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Reduce TCO – Consider Virtualization

Posted in Business (600) by Guest on the April 30th, 2010

Server

Workstation

Applications

Storage

VMWare

IBM Virtualization

ZEN

MS application Virtualization (App-v)

Windows 7 Remote-App

Windows 7 Roaming Profiles

Windows 7 folder redirection

Virtualize – Pano

  

MS System Center

  

MS Desktop Optimization Pack for Software Assurance

  

End User Benefits of desktop virtualization

 

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Data Storage Spectrum

Posted in Compliances (1300) by Guest on the April 30th, 2010

Fibre-channel

iSCSI with Fibre-channel

SANs

Dell, EMC, HP, IBM and NetApp

10 Gig Ethernet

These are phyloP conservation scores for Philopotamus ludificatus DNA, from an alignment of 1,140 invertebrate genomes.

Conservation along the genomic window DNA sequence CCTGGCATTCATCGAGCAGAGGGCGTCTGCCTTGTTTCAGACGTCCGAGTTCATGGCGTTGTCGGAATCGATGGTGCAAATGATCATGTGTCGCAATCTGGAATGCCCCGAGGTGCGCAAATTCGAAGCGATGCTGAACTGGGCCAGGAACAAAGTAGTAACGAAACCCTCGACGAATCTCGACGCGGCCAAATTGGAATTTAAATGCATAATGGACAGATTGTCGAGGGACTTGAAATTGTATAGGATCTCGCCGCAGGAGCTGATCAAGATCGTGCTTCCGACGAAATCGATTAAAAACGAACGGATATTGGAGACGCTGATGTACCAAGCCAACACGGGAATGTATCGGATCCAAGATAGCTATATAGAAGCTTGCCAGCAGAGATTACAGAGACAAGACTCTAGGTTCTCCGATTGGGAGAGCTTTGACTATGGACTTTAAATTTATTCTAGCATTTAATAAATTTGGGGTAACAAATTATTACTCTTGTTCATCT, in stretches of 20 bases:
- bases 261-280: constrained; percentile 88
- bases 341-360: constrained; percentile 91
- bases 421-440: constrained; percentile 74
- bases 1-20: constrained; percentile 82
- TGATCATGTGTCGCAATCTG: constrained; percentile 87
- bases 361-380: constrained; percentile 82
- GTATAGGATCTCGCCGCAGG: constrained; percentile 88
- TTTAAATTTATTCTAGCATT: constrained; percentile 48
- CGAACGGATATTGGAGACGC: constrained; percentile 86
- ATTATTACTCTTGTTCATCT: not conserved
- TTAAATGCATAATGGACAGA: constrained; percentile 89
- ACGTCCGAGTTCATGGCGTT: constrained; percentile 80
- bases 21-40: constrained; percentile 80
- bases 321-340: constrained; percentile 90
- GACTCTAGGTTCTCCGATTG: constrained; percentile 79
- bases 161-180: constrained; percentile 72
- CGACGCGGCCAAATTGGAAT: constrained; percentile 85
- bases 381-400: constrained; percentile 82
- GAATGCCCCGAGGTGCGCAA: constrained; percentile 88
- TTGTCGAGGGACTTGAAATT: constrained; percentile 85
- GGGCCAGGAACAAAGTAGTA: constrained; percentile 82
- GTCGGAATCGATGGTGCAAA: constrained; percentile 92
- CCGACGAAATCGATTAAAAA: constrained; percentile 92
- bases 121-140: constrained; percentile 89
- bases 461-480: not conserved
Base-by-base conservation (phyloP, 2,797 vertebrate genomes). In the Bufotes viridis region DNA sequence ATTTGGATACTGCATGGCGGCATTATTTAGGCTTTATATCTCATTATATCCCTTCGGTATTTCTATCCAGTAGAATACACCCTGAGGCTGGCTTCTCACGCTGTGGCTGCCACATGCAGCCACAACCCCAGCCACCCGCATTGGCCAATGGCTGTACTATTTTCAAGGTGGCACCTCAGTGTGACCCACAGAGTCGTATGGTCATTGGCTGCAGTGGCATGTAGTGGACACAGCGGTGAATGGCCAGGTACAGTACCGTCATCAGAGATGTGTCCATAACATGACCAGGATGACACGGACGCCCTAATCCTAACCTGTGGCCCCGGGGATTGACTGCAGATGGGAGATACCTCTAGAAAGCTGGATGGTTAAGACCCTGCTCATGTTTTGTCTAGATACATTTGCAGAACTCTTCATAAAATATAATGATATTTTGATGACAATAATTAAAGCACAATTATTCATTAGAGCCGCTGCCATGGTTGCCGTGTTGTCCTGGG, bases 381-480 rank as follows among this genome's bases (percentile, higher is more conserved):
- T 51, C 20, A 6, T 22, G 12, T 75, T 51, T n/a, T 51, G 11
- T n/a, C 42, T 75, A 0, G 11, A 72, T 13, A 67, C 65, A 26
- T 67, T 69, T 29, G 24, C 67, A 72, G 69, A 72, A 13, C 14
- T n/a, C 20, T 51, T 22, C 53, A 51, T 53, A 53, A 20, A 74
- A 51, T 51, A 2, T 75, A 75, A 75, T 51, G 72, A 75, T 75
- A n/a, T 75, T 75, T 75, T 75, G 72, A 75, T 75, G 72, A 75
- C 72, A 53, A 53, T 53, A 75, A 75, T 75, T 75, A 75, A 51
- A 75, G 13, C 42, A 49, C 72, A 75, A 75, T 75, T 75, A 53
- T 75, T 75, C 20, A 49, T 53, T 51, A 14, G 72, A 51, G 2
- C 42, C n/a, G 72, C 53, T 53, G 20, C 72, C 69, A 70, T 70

FCoE fibre-channel over Ethernet

Thin provisioning?

MAID Massive Array Idle Disks – Solid state drives

            Tape

            Raid

            CD

            Flash-memory

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Most significant digital data issues

Posted in Business (600) by Guest on the April 29th, 2010

Responsible stewardship: effective recognition of the issue of sustained preservation & access

Scalable, extensible and evolvable solutions for building and operating digital repositories in a networked world

Trustworthy, verifiable methods for overcoming format obsolescence & providing sustained access to authentic electronic records

Resources for digital preservation

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Defense Against SYN Flood

Posted in Security (1500) by Guest on the April 29th, 2010

Increase size of connection table

Add more servers